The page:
"You’ll make a fantastic medieval historian" …
In my last blog I made reference to the fact my university path changed. I’m currently sitting in my place of work, with a sprained ankle, watching the rain pour down. Just behind the car park you can see the spire of Norwich Cathedral. Every time I have to empty the bins or get rid of some cardboard this makes me happy. If you’d have asked me in my first month of university whether this would…
The Life of Lady Katherine Gordon
A period of history I’ve never really had much of an interest in, but this is definitely a fascinating story!
Originally posted on The Freelance History Writer:
Woman in 16th Century Scottish dress (http://www.gutenberg.org/files/34845/34845-h/34845-h.htm)
By all accounts, Lady Katherine Gordon was a beautiful woman. She was the daughter of a Scottish nobleman with royal…
The Boys of Paston.
I can remember vividly the car journey. It felt simultaneously the quickest and fastest car journey of my life. Moving to Norwich was scary. No one knew where Norwich was. I’d only ever been once, yet in the short space of time I’d decided it would be my home for the next three years (at least). I spent the night before trying to pack, but tears were a slight obstacle. I didn’t want to leave. I…
Foolish Remedies: Plague doctors
Originally posted on Wellcome Collection blog:A few months ago, we asked for your best tips for curing a cold on Twitter. The answers were brilliantly illustrated by our very own Rob Bidder as part of our Curious Conversations. April Fools’ Day kicked off our Foolish Remedies series as Muriel Bailly explores other unusual cures for illnesses inspired by Henry Wellcome’s collection.
“Epilepsy was one of the first brain disorders to be described. It was mentioned in ancient Babylon more than 3,000 years ago… The term epilepsy is derived from the Greek word epilam-banein, meaning to attack or seize. People once thought that epileptic individuals were being visited by demons or gods. However, in 400 b.c., the early physician Hippocrates suggested that epilepsy was a disorder of the brain …”Source: From a review by Goldenberg (via cfsfmmcsandrelatedstudies)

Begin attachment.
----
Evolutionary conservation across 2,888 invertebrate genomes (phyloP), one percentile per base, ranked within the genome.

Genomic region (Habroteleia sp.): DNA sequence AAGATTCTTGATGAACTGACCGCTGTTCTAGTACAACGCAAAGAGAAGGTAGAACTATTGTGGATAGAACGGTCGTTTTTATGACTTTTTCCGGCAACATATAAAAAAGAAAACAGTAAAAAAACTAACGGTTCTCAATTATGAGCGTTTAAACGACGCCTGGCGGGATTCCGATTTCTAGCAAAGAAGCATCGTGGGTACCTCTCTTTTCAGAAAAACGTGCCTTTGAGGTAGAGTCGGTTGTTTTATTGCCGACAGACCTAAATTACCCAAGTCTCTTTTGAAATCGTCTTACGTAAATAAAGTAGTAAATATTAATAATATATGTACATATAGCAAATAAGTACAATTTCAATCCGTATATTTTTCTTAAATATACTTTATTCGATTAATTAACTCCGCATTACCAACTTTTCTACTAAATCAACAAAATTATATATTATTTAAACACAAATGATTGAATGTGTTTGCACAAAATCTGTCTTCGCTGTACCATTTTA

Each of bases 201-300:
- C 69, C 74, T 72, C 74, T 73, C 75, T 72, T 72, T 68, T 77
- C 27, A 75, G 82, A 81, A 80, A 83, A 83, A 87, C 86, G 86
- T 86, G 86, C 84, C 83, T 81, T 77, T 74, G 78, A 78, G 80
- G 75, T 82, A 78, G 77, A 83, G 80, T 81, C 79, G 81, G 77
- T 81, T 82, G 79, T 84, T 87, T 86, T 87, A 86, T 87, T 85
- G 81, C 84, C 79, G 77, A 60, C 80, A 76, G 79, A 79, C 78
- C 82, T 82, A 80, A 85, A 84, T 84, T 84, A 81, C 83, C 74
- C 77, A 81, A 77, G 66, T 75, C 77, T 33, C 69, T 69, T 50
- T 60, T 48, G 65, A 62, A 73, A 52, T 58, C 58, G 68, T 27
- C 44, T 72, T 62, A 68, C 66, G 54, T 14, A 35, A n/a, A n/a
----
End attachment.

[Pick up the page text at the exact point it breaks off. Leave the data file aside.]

Andreas Vesalius, De Humani Corporis Fabricus. Plate 49, brain with seven cranial nerves. 1543.
The legislation and the texts of the most important medical writers of Byzantine times have been studied with reference to abortions, the ethical aspect of this social and medico-legal problem, the theological and the scientific approach. The theoretical basis of the permanent and absolute condemnation of all kinds of abortions except those permitted for medical reasons, is greatly influenced by the spirit of Christianity. In fact, religion supported the view that the reception of the seed in the uterus and the conception of the embryo means the beginning of life and accepted that the foetus is already a living creature. All legislation of Byzantium from the earliest times also condemned abortions. Consequently, foeticide was considered equal to murder and infanticide and the result was severe punishments for all persons who participated in an abortive technique reliant on drugs or other methods. The punishments could extend to exile, confiscation of property and death.
The physicians followed the tradition of Ancient Greece, incorporated in the Hippocratic Oath, representative of the ideas of previous philosophers. According to this famous document, it is forbidden them to give a woman “an abortive suppository”. The Orthodox faith reinforced this attitude, protective of every human life. On the other hand, the Church and the State accepted selective abortion based on medical data, such as prevention of dangerous conditions in pregnancy or anatomical difficulties involved.
In conclusion, science, church and legislation had a common attitude to matters concerning abortion and this fact reveals an effort to apply a fair policy for the rights of the embryo and the protection of human life in Byzantine society.
Your temperament is choleric. The choleric temperament is fundamentally ambitious and leader-like. They have a lot of aggression, energy, and/or passion, and try to instill it in others. They can dominate people of other temperaments, especially phlegmatic types. Many great charismatic military…
Choleric! Pleased with this, describes me perfectly at the moment.